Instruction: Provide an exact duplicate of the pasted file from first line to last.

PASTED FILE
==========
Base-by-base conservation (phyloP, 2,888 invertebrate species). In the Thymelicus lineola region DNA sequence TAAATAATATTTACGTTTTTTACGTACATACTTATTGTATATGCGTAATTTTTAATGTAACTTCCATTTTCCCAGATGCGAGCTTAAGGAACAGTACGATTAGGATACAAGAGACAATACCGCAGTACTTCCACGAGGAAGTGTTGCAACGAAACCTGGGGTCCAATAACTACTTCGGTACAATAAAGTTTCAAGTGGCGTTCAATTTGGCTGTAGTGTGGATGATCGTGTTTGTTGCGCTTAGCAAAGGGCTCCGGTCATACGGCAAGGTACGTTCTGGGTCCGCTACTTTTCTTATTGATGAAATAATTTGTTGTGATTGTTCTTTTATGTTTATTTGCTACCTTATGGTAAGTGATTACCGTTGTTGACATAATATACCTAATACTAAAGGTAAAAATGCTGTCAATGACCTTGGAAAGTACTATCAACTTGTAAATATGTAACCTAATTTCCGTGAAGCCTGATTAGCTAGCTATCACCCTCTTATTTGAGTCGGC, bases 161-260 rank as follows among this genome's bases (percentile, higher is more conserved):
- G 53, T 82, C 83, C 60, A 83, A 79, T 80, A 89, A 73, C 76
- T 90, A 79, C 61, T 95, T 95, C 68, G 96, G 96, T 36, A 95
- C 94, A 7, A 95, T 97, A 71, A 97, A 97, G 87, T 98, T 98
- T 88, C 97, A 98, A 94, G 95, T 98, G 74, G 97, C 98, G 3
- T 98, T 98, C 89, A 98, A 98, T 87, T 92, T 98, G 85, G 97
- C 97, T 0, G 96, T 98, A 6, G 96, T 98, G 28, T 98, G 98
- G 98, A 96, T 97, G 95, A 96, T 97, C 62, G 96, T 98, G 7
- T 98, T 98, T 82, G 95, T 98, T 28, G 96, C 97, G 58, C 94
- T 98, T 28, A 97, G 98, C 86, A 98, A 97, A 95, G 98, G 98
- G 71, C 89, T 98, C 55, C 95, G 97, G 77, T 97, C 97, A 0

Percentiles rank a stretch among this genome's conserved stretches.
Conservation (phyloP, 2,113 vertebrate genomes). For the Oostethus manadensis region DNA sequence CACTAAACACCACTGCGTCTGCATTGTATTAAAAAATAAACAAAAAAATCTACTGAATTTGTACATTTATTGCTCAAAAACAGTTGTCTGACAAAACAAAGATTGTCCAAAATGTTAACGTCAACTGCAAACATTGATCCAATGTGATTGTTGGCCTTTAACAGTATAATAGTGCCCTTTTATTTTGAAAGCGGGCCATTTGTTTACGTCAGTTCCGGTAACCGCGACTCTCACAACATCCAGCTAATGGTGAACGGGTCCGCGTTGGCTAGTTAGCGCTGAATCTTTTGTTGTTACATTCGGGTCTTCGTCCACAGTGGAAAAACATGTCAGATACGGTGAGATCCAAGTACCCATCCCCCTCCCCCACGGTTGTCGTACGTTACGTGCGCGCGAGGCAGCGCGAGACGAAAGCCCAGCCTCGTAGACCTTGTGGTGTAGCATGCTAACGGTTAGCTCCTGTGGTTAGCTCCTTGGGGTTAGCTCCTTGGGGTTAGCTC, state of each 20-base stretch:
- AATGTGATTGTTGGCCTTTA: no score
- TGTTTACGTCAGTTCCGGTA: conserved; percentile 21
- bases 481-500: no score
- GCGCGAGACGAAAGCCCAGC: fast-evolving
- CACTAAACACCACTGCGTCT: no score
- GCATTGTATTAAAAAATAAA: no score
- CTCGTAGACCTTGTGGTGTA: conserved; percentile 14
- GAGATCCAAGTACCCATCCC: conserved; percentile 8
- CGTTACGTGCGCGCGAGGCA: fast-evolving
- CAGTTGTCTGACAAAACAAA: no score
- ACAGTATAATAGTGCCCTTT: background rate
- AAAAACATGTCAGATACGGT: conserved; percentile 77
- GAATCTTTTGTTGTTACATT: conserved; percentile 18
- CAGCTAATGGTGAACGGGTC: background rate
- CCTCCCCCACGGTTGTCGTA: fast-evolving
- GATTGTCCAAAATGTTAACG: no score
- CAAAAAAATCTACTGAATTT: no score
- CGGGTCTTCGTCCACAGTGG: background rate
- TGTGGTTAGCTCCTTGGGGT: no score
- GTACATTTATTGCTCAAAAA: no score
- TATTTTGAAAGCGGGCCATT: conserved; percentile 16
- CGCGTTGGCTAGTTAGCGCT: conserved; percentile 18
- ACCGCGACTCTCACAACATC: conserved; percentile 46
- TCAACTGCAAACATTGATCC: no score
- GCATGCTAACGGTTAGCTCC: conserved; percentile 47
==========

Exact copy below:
Base-by-base conservation (phyloP, 2,888 invertebrate species). In the Thymelicus lineola region DNA sequence TAAATAATATTTACGTTTTTTACGTACATACTTATTGTATATGCGTAATTTTTAATGTAACTTCCATTTTCCCAGATGCGAGCTTAAGGAACAGTACGATTAGGATACAAGAGACAATACCGCAGTACTTCCACGAGGAAGTGTTGCAACGAAACCTGGGGTCCAATAACTACTTCGGTACAATAAAGTTTCAAGTGGCGTTCAATTTGGCTGTAGTGTGGATGATCGTGTTTGTTGCGCTTAGCAAAGGGCTCCGGTCATACGGCAAGGTACGTTCTGGGTCCGCTACTTTTCTTATTGATGAAATAATTTGTTGTGATTGTTCTTTTATGTTTATTTGCTACCTTATGGTAAGTGATTACCGTTGTTGACATAATATACCTAATACTAAAGGTAAAAATGCTGTCAATGACCTTGGAAAGTACTATCAACTTGTAAATATGTAACCTAATTTCCGTGAAGCCTGATTAGCTAGCTATCACCCTCTTATTTGAGTCGGC, bases 161-260 rank as follows among this genome's bases (percentile, higher is more conserved):
- G 53, T 82, C 83, C 60, A 83, A 79, T 80, A 89, A 73, C 76
- T 90, A 79, C 61, T 95, T 95, C 68, G 96, G 96, T 36, A 95
- C 94, A 7, A 95, T 97, A 71, A 97, A 97, G 87, T 98, T 98
- T 88, C 97, A 98, A 94, G 95, T 98, G 74, G 97, C 98, G 3
- T 98, T 98, C 89, A 98, A 98, T 87, T 92, T 98, G 85, G 97
- C 97, T 0, G 96, T 98, A 6, G 96, T 98, G 28, T 98, G 98
- G 98, A 96, T 97, G 95, A 96, T 97, C 62, G 96, T 98, G 7
- T 98, T 98, T 82, G 95, T 98, T 28, G 96, C 97, G 58, C 94
- T 98, T 28, A 97, G 98, C 86, A 98, A 97, A 95, G 98, G 98
- G 71, C 89, T 98, C 55, C 95, G 97, G 77, T 97, C 97, A 0

Percentiles rank a stretch among this genome's conserved stretches.
Conservation (phyloP, 2,113 vertebrate genomes). For the Oostethus manadensis region DNA sequence CACTAAACACCACTGCGTCTGCATTGTATTAAAAAATAAACAAAAAAATCTACTGAATTTGTACATTTATTGCTCAAAAACAGTTGTCTGACAAAACAAAGATTGTCCAAAATGTTAACGTCAACTGCAAACATTGATCCAATGTGATTGTTGGCCTTTAACAGTATAATAGTGCCCTTTTATTTTGAAAGCGGGCCATTTGTTTACGTCAGTTCCGGTAACCGCGACTCTCACAACATCCAGCTAATGGTGAACGGGTCCGCGTTGGCTAGTTAGCGCTGAATCTTTTGTTGTTACATTCGGGTCTTCGTCCACAGTGGAAAAACATGTCAGATACGGTGAGATCCAAGTACCCATCCCCCTCCCCCACGGTTGTCGTACGTTACGTGCGCGCGAGGCAGCGCGAGACGAAAGCCCAGCCTCGTAGACCTTGTGGTGTAGCATGCTAACGGTTAGCTCCTGTGGTTAGCTCCTTGGGGTTAGCTCCTTGGGGTTAGCTC, state of each 20-base stretch:
- AATGTGATTGTTGGCCTTTA: no score
- TGTTTACGTCAGTTCCGGTA: conserved; percentile 21
- bases 481-500: no score
- GCGCGAGACGAAAGCCCAGC: fast-evolving
- CACTAAACACCACTGCGTCT: no score
- GCATTGTATTAAAAAATAAA: no score
- CTCGTAGACCTTGTGGTGTA: conserved; percentile 14
- GAGATCCAAGTACCCATCCC: conserved; percentile 8
- CGTTACGTGCGCGCGAGGCA: fast-evolving
- CAGTTGTCTGACAAAACAAA: no score
- ACAGTATAATAGTGCCCTTT: background rate
- AAAAACATGTCAGATACGGT: conserved; percentile 77
- GAATCTTTTGTTGTTACATT: conserved; percentile 18
- CAGCTAATGGTGAACGGGTC: background rate
- CCTCCCCCACGGTTGTCGTA: fast-evolving
- GATTGTCCAAAATGTTAACG: no score
- CAAAAAAATCTACTGAATTT: no score
- CGGGTCTTCGTCCACAGTGG: background rate
- TGTGGTTAGCTCCTTGGGGT: no score
- GTACATTTATTGCTCAAAAA: no score
- TATTTTGAAAGCGGGCCATT: conserved; percentile 16
- CGCGTTGGCTAGTTAGCGCT: conserved; percentile 18
- ACCGCGACTCTCACAACATC: conserved; percentile 46
- TCAACTGCAAACATTGATCC: no score
- GCATGCTAACGGTTAGCTCC: conserved; percentile 47